• Repeat, briefly modeling how to give a "kind, specific, helpful" step. For example, "Can you tell the reader what happens to the bad character?" Emphasize that it is especially important to be kind when giving steps. Often, asking a question of the writer is a good way to do this. "I wonder if ...?" or "Have you thought about ...?"
  • Distribute the Narrative Conclusion: Stars and Steps recording form. Explain that today students will record the stars and steps for their partner on this sheet so that their partner can remember the feedback he or she receives. They are to write the name of their partner at the top of their paper.
  • Invite students to mark on their drafts where their conclusion begins.
  • Pair up students. Invite pairs to swap narratives and to spend 2 minutes reading the conclusions in silence. If they think it necessary, they may like to read the whole narrative or a few paragraphs before the conclusion, just to get an idea of what happens in the story.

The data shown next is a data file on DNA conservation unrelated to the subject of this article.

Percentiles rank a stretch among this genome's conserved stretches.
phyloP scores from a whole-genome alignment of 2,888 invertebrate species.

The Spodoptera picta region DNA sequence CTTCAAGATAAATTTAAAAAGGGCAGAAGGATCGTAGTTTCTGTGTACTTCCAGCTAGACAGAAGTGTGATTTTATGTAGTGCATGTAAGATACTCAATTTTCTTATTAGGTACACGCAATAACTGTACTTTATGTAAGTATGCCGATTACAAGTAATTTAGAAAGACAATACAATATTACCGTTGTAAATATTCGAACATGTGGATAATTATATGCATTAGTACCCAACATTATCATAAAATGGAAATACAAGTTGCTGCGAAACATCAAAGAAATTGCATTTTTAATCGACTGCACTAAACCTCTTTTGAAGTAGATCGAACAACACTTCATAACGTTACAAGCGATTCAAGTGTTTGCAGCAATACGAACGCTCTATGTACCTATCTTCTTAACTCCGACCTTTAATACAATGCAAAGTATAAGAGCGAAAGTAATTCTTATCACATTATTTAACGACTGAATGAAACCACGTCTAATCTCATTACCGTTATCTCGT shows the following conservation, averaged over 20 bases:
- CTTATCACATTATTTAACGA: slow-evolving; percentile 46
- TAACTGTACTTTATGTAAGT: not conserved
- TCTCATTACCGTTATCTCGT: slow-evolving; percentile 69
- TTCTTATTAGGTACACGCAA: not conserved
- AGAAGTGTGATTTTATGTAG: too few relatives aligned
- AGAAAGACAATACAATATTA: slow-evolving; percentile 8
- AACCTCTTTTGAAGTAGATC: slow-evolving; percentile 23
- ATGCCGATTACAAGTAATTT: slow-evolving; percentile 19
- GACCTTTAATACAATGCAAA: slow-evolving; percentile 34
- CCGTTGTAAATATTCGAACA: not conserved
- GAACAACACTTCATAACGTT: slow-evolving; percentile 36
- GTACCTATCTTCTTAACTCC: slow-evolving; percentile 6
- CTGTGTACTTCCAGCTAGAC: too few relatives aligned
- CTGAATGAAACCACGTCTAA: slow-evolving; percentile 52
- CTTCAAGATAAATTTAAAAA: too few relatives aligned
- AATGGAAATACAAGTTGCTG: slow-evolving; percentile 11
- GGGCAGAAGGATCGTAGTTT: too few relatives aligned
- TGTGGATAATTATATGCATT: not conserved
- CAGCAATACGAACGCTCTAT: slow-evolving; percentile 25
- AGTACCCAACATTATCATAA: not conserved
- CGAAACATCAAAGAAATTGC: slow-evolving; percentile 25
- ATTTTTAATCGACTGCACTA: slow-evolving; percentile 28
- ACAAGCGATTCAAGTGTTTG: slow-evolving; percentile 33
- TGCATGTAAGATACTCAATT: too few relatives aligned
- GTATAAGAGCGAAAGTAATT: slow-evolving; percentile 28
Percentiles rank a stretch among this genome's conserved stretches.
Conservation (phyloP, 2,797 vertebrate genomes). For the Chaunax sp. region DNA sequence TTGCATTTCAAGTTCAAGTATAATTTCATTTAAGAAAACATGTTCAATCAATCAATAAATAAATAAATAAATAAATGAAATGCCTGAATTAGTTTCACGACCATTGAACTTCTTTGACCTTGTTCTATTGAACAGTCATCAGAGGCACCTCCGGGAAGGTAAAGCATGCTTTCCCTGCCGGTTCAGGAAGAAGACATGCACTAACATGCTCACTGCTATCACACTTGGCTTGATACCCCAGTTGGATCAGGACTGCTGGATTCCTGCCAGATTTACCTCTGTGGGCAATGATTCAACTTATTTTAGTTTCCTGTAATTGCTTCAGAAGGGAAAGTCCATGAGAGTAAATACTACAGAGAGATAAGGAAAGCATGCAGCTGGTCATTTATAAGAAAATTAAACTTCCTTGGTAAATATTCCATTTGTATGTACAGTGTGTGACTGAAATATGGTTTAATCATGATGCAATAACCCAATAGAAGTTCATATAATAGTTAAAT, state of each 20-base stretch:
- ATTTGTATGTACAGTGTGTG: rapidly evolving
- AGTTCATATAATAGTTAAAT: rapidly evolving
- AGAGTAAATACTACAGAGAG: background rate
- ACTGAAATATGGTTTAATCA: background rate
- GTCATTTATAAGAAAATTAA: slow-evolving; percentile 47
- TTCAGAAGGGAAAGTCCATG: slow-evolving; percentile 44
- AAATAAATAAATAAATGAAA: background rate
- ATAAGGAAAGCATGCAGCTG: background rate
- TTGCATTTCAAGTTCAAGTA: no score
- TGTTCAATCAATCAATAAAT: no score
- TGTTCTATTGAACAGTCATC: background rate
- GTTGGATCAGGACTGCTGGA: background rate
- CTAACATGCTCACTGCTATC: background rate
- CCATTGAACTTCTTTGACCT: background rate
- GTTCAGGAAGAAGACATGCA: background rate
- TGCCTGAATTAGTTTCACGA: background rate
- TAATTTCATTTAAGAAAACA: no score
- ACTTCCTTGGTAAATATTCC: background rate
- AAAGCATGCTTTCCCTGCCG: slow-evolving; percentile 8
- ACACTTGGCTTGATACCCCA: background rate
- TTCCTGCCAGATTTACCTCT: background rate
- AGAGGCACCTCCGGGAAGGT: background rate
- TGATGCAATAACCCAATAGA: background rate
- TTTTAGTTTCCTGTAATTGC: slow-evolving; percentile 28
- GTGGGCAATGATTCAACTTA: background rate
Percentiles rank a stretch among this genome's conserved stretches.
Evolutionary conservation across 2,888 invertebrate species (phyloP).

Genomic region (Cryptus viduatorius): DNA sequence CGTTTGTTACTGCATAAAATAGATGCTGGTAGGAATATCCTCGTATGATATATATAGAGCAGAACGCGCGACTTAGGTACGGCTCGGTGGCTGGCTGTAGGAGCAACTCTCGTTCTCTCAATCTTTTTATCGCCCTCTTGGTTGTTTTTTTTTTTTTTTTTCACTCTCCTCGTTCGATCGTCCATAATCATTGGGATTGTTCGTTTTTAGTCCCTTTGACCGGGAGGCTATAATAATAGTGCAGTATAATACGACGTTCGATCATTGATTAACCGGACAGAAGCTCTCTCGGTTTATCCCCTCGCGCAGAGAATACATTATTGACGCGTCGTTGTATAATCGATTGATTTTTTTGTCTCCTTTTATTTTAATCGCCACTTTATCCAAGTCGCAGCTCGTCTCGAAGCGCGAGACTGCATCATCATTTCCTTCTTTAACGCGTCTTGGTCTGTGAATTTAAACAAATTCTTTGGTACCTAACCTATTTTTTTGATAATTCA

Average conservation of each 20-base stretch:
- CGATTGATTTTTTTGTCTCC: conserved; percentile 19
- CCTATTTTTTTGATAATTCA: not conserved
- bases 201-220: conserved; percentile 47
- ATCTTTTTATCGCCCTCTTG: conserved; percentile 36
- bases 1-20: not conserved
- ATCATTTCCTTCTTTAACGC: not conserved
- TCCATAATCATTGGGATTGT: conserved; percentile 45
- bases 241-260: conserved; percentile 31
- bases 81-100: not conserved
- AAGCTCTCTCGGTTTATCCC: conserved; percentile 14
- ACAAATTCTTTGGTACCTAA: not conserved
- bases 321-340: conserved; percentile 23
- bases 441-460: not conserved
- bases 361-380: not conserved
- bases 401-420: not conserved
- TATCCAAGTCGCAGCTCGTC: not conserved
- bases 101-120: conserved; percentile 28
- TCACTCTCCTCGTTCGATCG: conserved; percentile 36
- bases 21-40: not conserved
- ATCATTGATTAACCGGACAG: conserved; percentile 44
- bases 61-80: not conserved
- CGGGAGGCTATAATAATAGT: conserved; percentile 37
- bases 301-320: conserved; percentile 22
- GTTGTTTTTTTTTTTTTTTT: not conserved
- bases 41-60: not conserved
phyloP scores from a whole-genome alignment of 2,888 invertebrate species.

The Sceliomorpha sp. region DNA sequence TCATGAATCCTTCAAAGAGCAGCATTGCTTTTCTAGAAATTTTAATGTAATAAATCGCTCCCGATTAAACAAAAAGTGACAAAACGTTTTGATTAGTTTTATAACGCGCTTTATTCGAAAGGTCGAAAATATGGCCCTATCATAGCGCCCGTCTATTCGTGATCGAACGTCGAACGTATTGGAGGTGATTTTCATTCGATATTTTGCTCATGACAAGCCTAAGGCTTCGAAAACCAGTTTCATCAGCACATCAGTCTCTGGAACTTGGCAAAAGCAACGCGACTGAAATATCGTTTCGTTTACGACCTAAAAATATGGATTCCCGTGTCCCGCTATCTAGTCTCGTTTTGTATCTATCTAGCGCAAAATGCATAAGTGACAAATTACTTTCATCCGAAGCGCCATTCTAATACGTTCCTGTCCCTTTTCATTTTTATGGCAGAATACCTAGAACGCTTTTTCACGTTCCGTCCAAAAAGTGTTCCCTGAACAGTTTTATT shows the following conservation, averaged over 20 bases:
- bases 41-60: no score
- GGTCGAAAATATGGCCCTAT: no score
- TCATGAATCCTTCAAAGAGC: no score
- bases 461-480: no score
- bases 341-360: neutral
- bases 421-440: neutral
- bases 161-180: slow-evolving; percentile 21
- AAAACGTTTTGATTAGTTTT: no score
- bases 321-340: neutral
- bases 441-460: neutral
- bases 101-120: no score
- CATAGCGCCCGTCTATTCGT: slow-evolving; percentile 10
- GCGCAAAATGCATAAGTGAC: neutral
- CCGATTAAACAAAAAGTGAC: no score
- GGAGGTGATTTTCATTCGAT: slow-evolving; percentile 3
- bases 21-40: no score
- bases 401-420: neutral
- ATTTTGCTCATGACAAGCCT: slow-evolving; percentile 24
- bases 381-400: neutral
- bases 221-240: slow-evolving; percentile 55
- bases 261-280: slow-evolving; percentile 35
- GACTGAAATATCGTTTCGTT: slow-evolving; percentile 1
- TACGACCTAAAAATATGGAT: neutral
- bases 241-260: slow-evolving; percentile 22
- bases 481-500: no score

• Ask students to record two stars and one step for their partner on the recording form. Circulate to assist students who may struggle with recording their feedback.
  • Ask students to return the narrative and recording form to their partner and to explain the stars and step they recorded. Invite students to question their partner if they don't understand the feedback they have been given.
  • Peer critiquing needs to be set up carefully to ensure that students feel safe both giving and receiving feedback. Students need to be given a set of clear guidelines for behavior, and they also need to see the teacher model how to do it successfully. Asking students to provide feedback to their peers based on explicit criteria benefits both students in clarifying what a strong piece of writing should look like. Students can learn from both the strengths and weaknesses that they notice in the work of peers.

Homework

Homework
  • Use the step from your peer critique to make revisions to your draft.
  • Continue independent reading.